THE MOST FAMOUS MUSEUMS OF GREAT ARTISTS
SIMONETTA VESDUCHI (SIMONETTA DEI CATTANEY)
Beloved Sandro Botticelli
The wife of Marco Vespucci, whose brother, Amerigo, gave his name to America, discovered by Christopher Columbus.
The great artist Sandro Botticelli immortalized the beauty of Simonetta on his canvases. She is depicted in the center of almost every one of them, be it the Birth of Venus, Spring, or the Adoration of the Magi. Behind each female appearance one can feel the only – the appearance of Simonetta, in whom he was hopelessly and unrequitedly in love.
Simonetta herself never saw his paintings – she died on April 26, 1476. She was no more than 23 years old. Sandro Botticelli will be buried at the feet of Simonetta 34 years after her death.
Rubens second wife
In 1626, Rubens’s first wife, Isabella Brant, died. In 1630, he entered into a second marriage with Elena Fourman, who has since become in almost every painting of her husband.
The image of a young wife becomes the leitmotif of his work. Rubens writes to Helen in the form of the biblical Bathsheba (1635, Picture Gallery, Dresden), the goddess Venus (“The Court of Paris”, c. 1638), one of the three graces (c. 1639), includes her image in the painting “Garden of Love” (c. 1635 – everything in Prado), as if filled with laughter and exclamations of young couples gathered in the park, the rustle of silk dresses, the thrill of light and air. There are numerous portraits of Elena in wedding attire, with children (Louvre), with her eldest son Franz, for a walk with her husband in the garden (Old Pinakothek, Munich). The artist creates a rare in frankness of his personal feeling and captivating painting of the image of naked Elena with a velvet coat fur-trimmed over her shoulders (“Fur Coat”, c. 1630-40, Museum of the History of Art, Vienna)
SASKIA VAN EILENBURG
In many of his works, Rembrandt captured the face of Saskia. Three days after the engagement, he created a drawing in silver pencil, depicting Saskia in a large hat decorated with flowers, holding a flower. The painting was signed by the artist: “This is my wife at the age of 21, three days after our engagement, June 8, 1633.”
Also in 1633 her portraits were painted: “Laughing Saskia” (now in the Dresden Gallery) and “Portrait of Saskia in a red hat” (Kassel). In 1635, Rembrandt captured her in the film “The Prodigal Son in the Tavern”. Three times Rembrandt portrayed Saskia in the image of Flora: in 1634 (Flora (Hermitage)), in 1641 (Dresden) and in 1660 (New York).
Duchess of Alba
Beloved, muse and patroness of Francesco Goya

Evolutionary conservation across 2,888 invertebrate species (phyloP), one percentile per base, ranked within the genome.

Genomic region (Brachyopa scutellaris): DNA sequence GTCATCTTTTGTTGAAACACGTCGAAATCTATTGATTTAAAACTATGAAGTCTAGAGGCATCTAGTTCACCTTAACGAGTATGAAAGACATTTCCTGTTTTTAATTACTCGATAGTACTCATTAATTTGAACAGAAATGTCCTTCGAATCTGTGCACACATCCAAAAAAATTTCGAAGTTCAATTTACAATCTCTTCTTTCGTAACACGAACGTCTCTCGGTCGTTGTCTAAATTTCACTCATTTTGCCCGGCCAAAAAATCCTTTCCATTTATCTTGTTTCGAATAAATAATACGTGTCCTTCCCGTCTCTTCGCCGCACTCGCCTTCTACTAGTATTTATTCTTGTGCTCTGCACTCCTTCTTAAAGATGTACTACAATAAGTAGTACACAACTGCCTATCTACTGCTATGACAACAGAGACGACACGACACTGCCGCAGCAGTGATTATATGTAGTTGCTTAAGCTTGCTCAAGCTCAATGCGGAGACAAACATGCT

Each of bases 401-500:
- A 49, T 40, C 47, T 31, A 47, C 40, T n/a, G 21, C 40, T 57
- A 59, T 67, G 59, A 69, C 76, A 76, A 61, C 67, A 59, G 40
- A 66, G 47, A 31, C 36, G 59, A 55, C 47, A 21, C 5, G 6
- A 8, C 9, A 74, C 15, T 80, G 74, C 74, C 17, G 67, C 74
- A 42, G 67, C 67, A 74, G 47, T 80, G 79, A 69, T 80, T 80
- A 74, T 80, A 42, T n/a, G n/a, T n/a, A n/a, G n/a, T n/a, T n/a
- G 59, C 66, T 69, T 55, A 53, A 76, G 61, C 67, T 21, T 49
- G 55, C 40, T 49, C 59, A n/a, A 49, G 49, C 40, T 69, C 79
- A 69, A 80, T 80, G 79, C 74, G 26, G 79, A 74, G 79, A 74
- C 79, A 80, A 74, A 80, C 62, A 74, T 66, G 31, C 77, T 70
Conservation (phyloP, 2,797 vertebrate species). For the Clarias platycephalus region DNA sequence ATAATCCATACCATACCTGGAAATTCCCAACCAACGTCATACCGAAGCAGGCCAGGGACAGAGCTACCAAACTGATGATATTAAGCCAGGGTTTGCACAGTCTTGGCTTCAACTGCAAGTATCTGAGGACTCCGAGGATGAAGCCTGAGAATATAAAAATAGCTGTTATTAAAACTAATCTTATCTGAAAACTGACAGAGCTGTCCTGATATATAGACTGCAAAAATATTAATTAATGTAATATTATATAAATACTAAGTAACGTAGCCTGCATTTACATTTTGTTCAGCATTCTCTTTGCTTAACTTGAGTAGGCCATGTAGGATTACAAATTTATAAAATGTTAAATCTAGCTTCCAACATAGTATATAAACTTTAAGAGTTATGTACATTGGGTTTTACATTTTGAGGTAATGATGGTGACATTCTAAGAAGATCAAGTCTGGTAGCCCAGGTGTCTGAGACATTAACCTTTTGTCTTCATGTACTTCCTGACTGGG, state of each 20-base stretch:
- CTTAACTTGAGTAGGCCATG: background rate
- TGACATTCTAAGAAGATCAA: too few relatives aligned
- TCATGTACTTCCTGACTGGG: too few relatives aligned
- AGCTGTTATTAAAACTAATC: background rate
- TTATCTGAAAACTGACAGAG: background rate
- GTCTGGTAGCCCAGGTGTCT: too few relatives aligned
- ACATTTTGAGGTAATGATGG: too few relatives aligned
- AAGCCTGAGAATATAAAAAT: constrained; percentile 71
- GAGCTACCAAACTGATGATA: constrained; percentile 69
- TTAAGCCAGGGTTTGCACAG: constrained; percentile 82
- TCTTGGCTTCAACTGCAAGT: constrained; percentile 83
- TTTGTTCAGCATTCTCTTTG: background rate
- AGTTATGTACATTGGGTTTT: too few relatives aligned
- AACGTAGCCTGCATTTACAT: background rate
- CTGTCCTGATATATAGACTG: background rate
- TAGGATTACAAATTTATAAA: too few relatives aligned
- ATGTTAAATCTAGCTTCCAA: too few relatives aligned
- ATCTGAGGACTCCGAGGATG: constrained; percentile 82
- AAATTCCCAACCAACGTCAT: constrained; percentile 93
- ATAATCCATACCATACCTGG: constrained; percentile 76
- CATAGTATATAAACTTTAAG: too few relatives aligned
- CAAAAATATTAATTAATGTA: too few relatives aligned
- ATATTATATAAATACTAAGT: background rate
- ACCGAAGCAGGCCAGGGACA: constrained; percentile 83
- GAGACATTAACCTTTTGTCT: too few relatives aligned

Legends circulated about the Duchess of Maria Theresa Caetane del Pilor de Alba. Artists wrote pictures from her, poets dedicated poetry to her, bullfighters slaughtered bulls in her honor. She was called Venus, the star of Madrid – and even the Spanish Queen Marie-Louise hated her because her fame fades next to the name of this proud beauty.
Once the duchess complained to her friend aristocrats that she could not find a good painter for her full portrait. And she was invited to the workshop of the not very famous, but extremely talented painter Francesco Goya … Their passionate romance lasted seven years, all this time the Duchess of Alba was a muse that inspired the artist to create great masterpieces.
The model of Auguste Renoir, Puvis de Chavannes, Henri Toulouse-Lautrec
Marie Clementine Valadon (Susanne’s name is taken later) is the daughter of the washerwoman, the first woman artist to be admitted to the National Society of Fine Arts.
She began her successful career as a model: first she was noticed by Puvis de Chavannes, then she began to pose for Renoir, Toulouse-Lautrec, Berthe Morisot. She survived novels with some of them, learned to draw from them. Suzanne’s drawings were the first of the artists to see Toulouse-Lautrec, and then Degas, who praised the purity of the lines and encouraged her to the career of the artist.
Unlike many of her contemporaries, Suzanne Valadon managed to achieve recognition and financial success in life.
Beloved Amedeo Modigliani
Jeanne worked as a model for the artist Tsuguharu Fujita. However, wanting to make a career in the field of art and having an extraordinary talent, she went to study at the Colarossi Academy.
In the spring of 1917, Jeanne Hébuterne met Amedeo Modigliani. In the four years they spent together, Modigliani managed to write about 25 portraits of this silent girl with sad eyes. She became an ideal model for an artist who always depicted pensive melancholy women in his paintings.
Hebuterne shared with Modigliani his most difficult years of poverty and illness. The day after the death of the artist, Jeanne, who carried his child, jumped out of the window, unable to survive separation.